“I just like the sound of it,” Natasha Ghosn said about naming her jewelry and fragrance brand Mondo Mondo. “I was thinking of Mondo films, Italian, kitschiness and campiness.”
Ms. Ghosn, 34, began her line in 2008, when she was living in New York making digitally printed T-shirts that she painted by hand. Now the brand has come to exemplify the bold, 1980s-influenced jewelry of the moment. After years when subtle jewelry — delicate bands, thin chains, little studs — dominated trends, Mondo Mondo stands apart. It’s jewelry for extroverts, or at least those who want to look like one.
The extravagant, gilded shapes wink at the 1980s designs by Christian Lacroix, Moschino, Verducci and Chanel. But rather than being collected by socialites to be worn at luncheons, the necklaces and earrings and rings and cuffs are embraced by people who were born long after the Reagan administration.
One such fan is the model Bella Hadid, 24, who has posted several photos of herself on Instagram wearing Mondo Mondo’s 18-karat gold-plated Tropicana necklace ($225). Its heart shape is intentionally imprecise and studded with chunky glass and crystal stones that make it look at once crafty, primordial and glamorous.
“I like when something kind of goes through a filter, and that is the aesthetic of Mondo,” Ms. Ghosn said. “When I wear jewelry, I want to draw something out of my personality that might be struggling to come out.”
Ms. Ghosn studied at the Art Institute of Chicago and then at a small jewelry school in San Miguel de Allende, Mexico. “It was very rugged, at your own risk, but you learn really fast,” she said. “You will cry in class.” All of her designs, which are manufactured in Los Angeles, are sculpted out of wax.
“What I love about sculpted jewelry is it’s so free and so big and ridiculous,” she said. “And it’s just really liberating to work on that scale with the body because jewelry tends to be, like, tiny, tiny, tiny.”
Her grandfather was an artist in Mexico City, and her mother owned women’s boutiques in Houston. “She had these really amazing small designers in the ’90s that many people don’t even know about anymore, like a line called J Morgan Puett,” Ms. Ghosn said over tea at Café Grumpy on the Lower East Side on a recent Saturday. In the early aughts, her mother’s store carried Miss Sixty, Fornarina, Fiorucci — all clothing lines with the low rises and shrunken silhouettes that have recently made a comeback.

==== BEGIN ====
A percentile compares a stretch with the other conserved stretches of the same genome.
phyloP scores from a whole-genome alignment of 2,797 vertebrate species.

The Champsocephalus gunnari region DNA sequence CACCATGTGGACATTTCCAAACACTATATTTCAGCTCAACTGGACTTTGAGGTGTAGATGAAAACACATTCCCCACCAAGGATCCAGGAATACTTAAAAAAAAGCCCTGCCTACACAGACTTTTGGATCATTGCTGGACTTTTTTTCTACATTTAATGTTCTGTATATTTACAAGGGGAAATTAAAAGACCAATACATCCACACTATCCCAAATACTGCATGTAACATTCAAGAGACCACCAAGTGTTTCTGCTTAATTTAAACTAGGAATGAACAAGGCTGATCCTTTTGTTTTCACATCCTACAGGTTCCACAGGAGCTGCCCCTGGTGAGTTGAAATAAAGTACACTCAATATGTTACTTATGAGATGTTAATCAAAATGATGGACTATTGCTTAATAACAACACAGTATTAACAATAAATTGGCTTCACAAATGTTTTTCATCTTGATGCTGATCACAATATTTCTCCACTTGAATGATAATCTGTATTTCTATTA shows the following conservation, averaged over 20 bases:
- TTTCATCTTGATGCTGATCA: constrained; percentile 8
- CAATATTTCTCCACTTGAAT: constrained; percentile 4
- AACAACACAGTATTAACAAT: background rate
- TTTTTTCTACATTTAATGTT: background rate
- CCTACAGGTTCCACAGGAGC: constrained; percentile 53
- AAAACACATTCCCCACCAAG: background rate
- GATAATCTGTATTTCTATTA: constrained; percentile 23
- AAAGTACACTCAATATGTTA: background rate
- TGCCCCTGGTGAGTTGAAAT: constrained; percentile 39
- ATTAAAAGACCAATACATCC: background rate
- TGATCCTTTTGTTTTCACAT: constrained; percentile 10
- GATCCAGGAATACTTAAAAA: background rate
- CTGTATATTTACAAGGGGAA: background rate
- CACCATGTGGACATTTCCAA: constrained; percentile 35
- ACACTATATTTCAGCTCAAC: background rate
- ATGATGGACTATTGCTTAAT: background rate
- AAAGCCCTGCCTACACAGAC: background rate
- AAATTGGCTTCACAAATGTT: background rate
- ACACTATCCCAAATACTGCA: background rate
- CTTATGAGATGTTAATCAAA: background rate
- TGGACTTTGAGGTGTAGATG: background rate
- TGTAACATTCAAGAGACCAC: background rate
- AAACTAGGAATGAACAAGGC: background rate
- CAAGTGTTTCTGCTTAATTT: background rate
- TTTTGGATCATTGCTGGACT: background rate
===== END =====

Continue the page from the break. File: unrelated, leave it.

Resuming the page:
One of Ms. Ghosn’s favorite Mondo Mondo designs is a pair of two-inch-long oval-shaped blue and crystal earrings called Tinseltown ($150). They have post backs but were originally sold as clip-ons. “I love it when you take an earring off before you answer the phone, and when you drag the whole phone across the room and throw the cord over a chair,” she said, free-associating on jewelry’s inherent chic.
“Jewelry is visual storytelling in a way,” she said. So too, she would say, is perfume.
For the holiday season, Mondo Mondo will introduce three new scents: Rosa Milagrosa (“a really soapy rose”), Lounge Lizard (“a fresh orange blossomy cologne”) and Tobacciana (“an amber-y tobacco”). “So, in my head, Lounge Lizard is a very Gen X, swinger kind of vibe,” she said. “And then Tobacciana, it’s an antique mall vibe, even though it will actually present as very fab. Rosa Milagrosa is a Jane’s Addiction botanica kind of vibe.”
Even though Ms. Ghosn is part of the millennial generation, her references often skew to the previous generation. Perry Farrell, the Jane’s Addiction singer, is a major influence, as are “Route 66, comedy, romanticism, drama, jazz, fantasy, ancient mythology,” she said. “I identify with Gen X, but I think like a millennial.”
“I think the brand has really grown with me,” she said. “I’d say it’s probably people in their mid-20s to mid-30s mostly, but we have such a range. More men are getting interested in it now, which is really exciting.”
Hearts are selling well, and the coming collections will have star motifs. “A little more sassiness, less emotional or performative … showbiz,” she said.
Ms. Ghosn maintains a shop in front of her studio in the Highland Park neighborhood of Los Angeles, which is far removed from showbiz associations. She and her business partner, David Pacho, were in New York to investigate locations for a pop-up boutique. “Because it’s jewelry and perfume, it could be a tiny little space,” she said.
Beyond that, Ms. Ghosn is leaving the future of the brand loose. “I don’t know where Mondo will go,” she said. “It could be just a momentary thing. It could be a legacy brand one day that has every category of product. I kind of just let it tell me.”
“If I could be like Tiffany’s or Hermès, that would be really cool,” she said with a laugh. “But we’ll see.”
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